Sunday, June 1, 2014

TreeMap Implementation in Java

As the name suggests; TreeMap (i.e. TreeMap<K, V>) is a map implementation which is based on a binary search tree. It's an ordered map implementation where keys are comparable.  HashMap doesn't guarantee any order for keys, but TreeMap stores key in a sorted way. This allows you to use queries like find all keys lesser than a given value, find the smallest, largest etc. It sorts the keys in natural order i.e. considers them an instance of a Comparable interface (if Comparable is implemented). During creation, we can also provide an optional Comparator instance(discussed in detail, here). 

This post, I will be focusing mostly on the implementation aspect of TreeMap. It might be helpful to go through earlier post where I have talked about implementation of HashMap and LinkedHashMap.

Building Blocks

Let's cover major components of  TreeMap.

Red-Black Tree: TreeMap uses a Red-Black tree based NavigableMap implementation. A red-black tree is a self-balancing binary search tree; so most of the operations like search, get, put, remove take O(log n) time. This gets guaranteed by ensuring that after every insertion/deletion the upper bound on height is O(log n) i.e. tree is balanced. Red-Black tree colors every node as either red or black and follows certain rules to ensure that the tree remains balanced. Although AVL trees are more balanced compared to the Red-Black tree, Red-Black tree performs better if there are many frequent insertions and deletions.

The tree uses these two techniques for balancing :
  • Recoloring
  • Rotation 
The red-black tree first tries to re-color the node/s to balance the tree; if it doesn't work then it goes for rotation technique.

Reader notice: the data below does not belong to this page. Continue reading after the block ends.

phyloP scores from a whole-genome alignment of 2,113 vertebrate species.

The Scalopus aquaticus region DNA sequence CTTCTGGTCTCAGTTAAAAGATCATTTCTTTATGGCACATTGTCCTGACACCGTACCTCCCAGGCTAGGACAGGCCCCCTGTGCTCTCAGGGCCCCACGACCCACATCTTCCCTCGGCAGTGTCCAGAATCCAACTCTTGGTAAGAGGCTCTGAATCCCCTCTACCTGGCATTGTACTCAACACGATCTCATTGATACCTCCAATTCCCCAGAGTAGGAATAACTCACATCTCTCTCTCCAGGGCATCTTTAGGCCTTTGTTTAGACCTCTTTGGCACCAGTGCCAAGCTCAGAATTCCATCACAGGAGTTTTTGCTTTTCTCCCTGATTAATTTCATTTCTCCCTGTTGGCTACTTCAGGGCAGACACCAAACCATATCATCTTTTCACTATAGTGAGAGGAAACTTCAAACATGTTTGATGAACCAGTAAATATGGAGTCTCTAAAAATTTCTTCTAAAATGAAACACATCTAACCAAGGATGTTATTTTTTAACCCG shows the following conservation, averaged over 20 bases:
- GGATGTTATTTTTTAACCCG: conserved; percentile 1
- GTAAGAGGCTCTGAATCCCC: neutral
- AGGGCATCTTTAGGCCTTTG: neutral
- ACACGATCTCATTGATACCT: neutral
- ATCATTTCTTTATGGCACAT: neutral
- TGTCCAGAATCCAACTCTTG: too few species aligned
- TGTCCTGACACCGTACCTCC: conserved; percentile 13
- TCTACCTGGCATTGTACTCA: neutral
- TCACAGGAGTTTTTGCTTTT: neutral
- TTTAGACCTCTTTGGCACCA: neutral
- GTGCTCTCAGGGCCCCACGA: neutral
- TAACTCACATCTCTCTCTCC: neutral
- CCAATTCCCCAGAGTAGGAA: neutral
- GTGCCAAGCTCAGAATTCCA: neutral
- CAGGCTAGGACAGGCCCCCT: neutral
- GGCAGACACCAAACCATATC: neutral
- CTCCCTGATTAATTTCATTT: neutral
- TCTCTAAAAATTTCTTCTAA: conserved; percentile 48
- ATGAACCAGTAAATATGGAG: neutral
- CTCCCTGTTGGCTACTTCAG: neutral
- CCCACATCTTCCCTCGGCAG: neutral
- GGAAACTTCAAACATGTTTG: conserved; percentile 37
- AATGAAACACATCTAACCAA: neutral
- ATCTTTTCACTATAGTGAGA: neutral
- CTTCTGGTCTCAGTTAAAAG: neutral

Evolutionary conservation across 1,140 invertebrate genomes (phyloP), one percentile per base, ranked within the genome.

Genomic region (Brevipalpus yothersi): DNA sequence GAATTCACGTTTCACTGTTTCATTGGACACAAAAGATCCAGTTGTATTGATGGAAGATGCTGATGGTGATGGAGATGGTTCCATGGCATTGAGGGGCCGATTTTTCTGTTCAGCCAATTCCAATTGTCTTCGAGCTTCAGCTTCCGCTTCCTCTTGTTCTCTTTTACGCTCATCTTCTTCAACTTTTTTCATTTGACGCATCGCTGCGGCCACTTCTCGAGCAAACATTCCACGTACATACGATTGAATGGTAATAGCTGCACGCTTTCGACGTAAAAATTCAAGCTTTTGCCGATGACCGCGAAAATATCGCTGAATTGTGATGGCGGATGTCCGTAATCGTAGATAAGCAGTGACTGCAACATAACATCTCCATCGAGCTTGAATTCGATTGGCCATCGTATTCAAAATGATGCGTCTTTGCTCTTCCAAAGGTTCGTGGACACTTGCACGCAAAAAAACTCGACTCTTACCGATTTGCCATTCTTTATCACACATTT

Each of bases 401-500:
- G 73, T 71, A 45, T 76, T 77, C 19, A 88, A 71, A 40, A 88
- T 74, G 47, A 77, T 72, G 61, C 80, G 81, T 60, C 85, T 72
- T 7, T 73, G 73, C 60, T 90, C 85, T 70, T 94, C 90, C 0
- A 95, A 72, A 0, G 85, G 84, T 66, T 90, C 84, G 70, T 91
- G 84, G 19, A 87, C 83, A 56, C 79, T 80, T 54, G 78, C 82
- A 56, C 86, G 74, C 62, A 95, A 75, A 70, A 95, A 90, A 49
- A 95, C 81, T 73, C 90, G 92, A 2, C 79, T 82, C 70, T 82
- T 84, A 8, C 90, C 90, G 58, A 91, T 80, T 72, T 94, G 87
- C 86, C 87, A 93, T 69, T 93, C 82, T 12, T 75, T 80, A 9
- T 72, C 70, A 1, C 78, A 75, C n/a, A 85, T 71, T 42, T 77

More details of this tree can be found, wikipedia.
I have discussed generic binary search tree implementation in Java, here.

Entry: Just like HashMap and LinkedHashMap; TreeMap also uses Entry node to store key, values pairs of each entry.

static final class Entry<K,V> implements Map.Entry<K,V>{
        K key;
        V value;         
        Entry<K,V> left;
        Entry<K,V> right;
        Entry<K,V> parent;
        boolean color = BLACK;  
        
       //other methods
}

Entry class represents the node of the tree. Along with key and value pairs, it stores references to the left and the right subtree as well. Also, unlike a normal Binary search tree, every node stores reference to its parent. This is required for rotating nodes to balance the tree. And as discussed above; it colors all nodes either red or black. Root node gets colored as black.

Note, one important difference in Entry class of TreeMap compared with HashMap and LinkedHashMap. TreeMap doesn't use hashing to perform operations. (i.e. Entry class doesn't have hash attribute)


Root: Stores the root node of the tree for traversal.
  private transient Entry<K,V> root;

Put Method: Put method is used to inserting key, value pair in the map. Insertion is similar to inserting a new node in the binary search tree. It uses Comparable or Comparator interface to compare key with the key of root node. And based on the returned value (-1, 0 or +1 ) it takes appropriate action. To get an idea of how it works; please go through this post
Another important thing worth mentioning is; after every insertion, TreeMap ensures that the tree is balanced, here.

Get Method: Get also works similar to the get of a binary search tree. Recursively traverses the tree until it finds the node. It traverses by using the binary search tree property (i.e. root.data > root.left.data and root.data < root. right.data).


Related Posts: HashMap Implementation, LinkedHashMap Implementation

--- 
happy learning!!!

2 comments:

  1. Really Helped a lot, Its because of contributors like you, Complex Fundas are easier to grasp .

    ReplyDelete
  2. Nice explanation

    ReplyDelete